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Wandong’s daytime recruitment bonanza
Wandong brigade was increasingly relying on just two or three people for daytime turnout and scanned their community for a solution. They saw it in local stay-at-home parents and targeted them in a recruitment drive, with great success.
“Last fire season we were struggling,” confirmed Captain Yorin Miller. “It was getting too tight and we were too reliant on two or three people. We could get a driver or a crew but we couldn’t get both.”
Proximity to Melbourne means many locals commute out of the area for work including Yorin who’s an engineer for Qantas at the airport.
“The flipside is I do shift work which means I’m around a heck of a lot,” he said, “but stay-at-home parents are often close to home.”
Yorin brainstormed with brigade training officer Liam Edwards and community safety officer Amanda Allsop, and each member engaged in the recruitment process was assigned a clearly-defined role.
“The key thing was establishing a really specific, measurable, achievable, realistic and timely goal,” continued Yorin. “For us that was five new members by the end of June 2016 within the target group of stay-at-home parents.
“To reach them, we arranged three drop-in sessions at the station during the day during the week,” continued Yorin. “Bring your kids, have a cuppa and a snack, ask questions and have a look around.
“We created them as events on our Facebook page so they’d come up on our followers’ news feeds, and we got an article and photos in our local paper.”
Yorin also gave a talk about the brigade at the local primary school’s Friday assembly which is always well attended by parents. The “Hey Mum and Dad, join CFA” talk certainly went down well with the kids!
Later that day, the brigade set the truck up in the car park during school pick-up so the kids could have a look. They also left about 200 flyers under the windscreen wipers of all nearby cars and in local shops.
“We were building momentum but we kept the campaign short and intense,” said Yorin. “We were getting families involved and showing them that we were family friendly.
“We also wanted to address diversity in the brigade. We’ve had a strong culture of equality and women in the brigade. About 15 years ago, we had a group of local mums from the primary school who were members together so we had that in mind.”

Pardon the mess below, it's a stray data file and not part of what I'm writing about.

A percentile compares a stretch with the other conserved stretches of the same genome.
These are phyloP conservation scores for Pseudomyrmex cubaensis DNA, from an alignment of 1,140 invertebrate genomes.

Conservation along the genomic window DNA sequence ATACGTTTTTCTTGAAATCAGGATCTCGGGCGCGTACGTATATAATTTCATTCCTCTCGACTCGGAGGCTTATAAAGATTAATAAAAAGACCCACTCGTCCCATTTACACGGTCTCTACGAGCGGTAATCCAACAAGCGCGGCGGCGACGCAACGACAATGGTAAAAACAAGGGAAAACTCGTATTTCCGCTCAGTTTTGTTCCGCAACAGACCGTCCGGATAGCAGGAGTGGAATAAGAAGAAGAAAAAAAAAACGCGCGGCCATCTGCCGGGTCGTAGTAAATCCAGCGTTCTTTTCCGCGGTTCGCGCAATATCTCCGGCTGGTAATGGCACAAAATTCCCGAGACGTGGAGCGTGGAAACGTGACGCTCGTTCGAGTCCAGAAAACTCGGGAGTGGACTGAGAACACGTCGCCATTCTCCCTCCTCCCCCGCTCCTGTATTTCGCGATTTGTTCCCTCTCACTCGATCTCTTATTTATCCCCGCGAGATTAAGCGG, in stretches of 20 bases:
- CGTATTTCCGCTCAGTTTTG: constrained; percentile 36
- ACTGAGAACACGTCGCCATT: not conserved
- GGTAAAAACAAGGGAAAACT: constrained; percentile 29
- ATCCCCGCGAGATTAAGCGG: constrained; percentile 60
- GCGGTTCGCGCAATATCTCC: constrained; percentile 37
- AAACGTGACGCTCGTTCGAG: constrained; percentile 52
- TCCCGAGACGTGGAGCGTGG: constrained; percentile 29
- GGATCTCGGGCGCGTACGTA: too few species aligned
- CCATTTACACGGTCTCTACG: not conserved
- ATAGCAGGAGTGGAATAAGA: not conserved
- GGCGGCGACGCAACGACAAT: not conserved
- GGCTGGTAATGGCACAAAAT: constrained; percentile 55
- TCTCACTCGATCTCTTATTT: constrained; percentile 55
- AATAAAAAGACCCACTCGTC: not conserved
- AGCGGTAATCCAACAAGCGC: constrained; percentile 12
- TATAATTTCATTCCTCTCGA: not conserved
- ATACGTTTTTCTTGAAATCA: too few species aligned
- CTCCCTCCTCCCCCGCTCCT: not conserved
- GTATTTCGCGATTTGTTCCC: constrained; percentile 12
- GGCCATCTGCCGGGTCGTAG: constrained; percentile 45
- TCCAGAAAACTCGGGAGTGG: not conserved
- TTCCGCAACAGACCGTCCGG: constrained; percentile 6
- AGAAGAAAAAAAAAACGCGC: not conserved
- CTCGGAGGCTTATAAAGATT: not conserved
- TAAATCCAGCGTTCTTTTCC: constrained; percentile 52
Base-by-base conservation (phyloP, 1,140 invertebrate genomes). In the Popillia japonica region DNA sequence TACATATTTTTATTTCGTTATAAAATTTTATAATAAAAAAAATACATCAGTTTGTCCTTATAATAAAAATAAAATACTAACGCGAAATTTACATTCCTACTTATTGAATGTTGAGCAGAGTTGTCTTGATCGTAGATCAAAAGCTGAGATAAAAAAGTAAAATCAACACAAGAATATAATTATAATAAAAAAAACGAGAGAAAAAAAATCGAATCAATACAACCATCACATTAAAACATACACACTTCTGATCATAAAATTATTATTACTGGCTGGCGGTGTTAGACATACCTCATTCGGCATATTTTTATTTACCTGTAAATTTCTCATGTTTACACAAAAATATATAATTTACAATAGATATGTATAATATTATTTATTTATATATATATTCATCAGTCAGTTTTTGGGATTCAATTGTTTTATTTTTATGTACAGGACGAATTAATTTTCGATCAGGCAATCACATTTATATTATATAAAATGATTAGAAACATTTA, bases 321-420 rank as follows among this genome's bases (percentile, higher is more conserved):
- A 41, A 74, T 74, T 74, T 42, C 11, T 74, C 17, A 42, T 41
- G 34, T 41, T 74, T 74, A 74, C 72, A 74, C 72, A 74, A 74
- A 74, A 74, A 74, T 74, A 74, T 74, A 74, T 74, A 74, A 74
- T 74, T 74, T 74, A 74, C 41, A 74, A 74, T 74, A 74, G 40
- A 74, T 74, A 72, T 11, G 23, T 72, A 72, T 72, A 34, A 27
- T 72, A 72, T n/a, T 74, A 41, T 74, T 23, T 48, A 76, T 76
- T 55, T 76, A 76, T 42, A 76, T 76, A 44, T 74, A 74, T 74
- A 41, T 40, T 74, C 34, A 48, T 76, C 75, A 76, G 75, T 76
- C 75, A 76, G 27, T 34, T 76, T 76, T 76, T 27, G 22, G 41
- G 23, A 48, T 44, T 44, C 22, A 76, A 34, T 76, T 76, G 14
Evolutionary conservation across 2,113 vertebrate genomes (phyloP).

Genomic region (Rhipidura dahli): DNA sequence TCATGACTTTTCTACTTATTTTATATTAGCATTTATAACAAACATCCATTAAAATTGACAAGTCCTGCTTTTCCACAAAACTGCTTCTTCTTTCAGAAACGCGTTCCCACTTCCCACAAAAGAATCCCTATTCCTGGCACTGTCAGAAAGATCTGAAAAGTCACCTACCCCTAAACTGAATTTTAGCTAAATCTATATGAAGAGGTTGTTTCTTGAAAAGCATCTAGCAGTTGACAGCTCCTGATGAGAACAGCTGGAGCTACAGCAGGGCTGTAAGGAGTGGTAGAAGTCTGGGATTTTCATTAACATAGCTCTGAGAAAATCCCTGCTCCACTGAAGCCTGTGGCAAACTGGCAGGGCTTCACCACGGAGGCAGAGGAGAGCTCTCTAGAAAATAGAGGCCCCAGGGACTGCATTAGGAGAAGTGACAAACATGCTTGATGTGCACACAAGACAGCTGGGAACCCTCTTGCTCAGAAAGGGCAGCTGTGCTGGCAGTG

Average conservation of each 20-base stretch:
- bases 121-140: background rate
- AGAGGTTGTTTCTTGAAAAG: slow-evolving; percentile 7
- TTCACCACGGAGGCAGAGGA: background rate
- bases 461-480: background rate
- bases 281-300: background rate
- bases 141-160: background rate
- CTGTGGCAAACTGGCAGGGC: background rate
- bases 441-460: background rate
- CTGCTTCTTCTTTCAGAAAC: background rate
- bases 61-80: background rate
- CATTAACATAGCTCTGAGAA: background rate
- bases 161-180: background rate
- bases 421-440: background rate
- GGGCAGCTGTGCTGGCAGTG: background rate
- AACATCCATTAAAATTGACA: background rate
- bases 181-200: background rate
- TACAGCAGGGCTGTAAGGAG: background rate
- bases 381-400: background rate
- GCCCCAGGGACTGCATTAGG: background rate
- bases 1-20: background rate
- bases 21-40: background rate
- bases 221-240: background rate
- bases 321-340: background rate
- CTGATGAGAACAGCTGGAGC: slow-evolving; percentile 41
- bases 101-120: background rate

The drop-in sessions led to six new members for Wandong and one for Clonbinane. They’re all women aged from 16 to their early 40s with the majority in their 30s.
When it came to training, the seven were asked what time best suited them. Fridays from 12.30 to 3pm for two months was agreed on, with shift workers and trainers Yorin and Liam fitting it into their schedules.
The understanding was always that family comes first. Kids were welcome to attend, bringing their bikes and scooters and being provided with a snack.
A vital part of Wandong’s success was recognising that school pick-up time had to mark the end of training. But what about stay-at-home parents turning out to an incident when the clock is inching towards 3pm?
The brigade came up with a creative workaround.
“The local childcare provider at the school has agreed that, if you’re eligible for a government rebate, care will be free for parents who are called out to a job up until 6pm,” explained Yorin. “It’s not full childcare – it’s only for the school-age kids – but it’s one less thing they need to stress about.
“Admittedly there’s a certain extent of work-it-out-as-we-go. You can only pre-plan so much.”
All seven members have now completed their assessments and are training with the wider brigade on Wednesday nights as well as continuing the Friday daytime training sessions.
“We don’t train on Sundays because that’s a family day and we aim for a bit of CFA/life balance,” continued Yorin.
“We’ll be able to get a few turnouts under their belts before summer really hits. We have an average of 110 to 140 incidents a year, so their contribution is going to be really valuable.”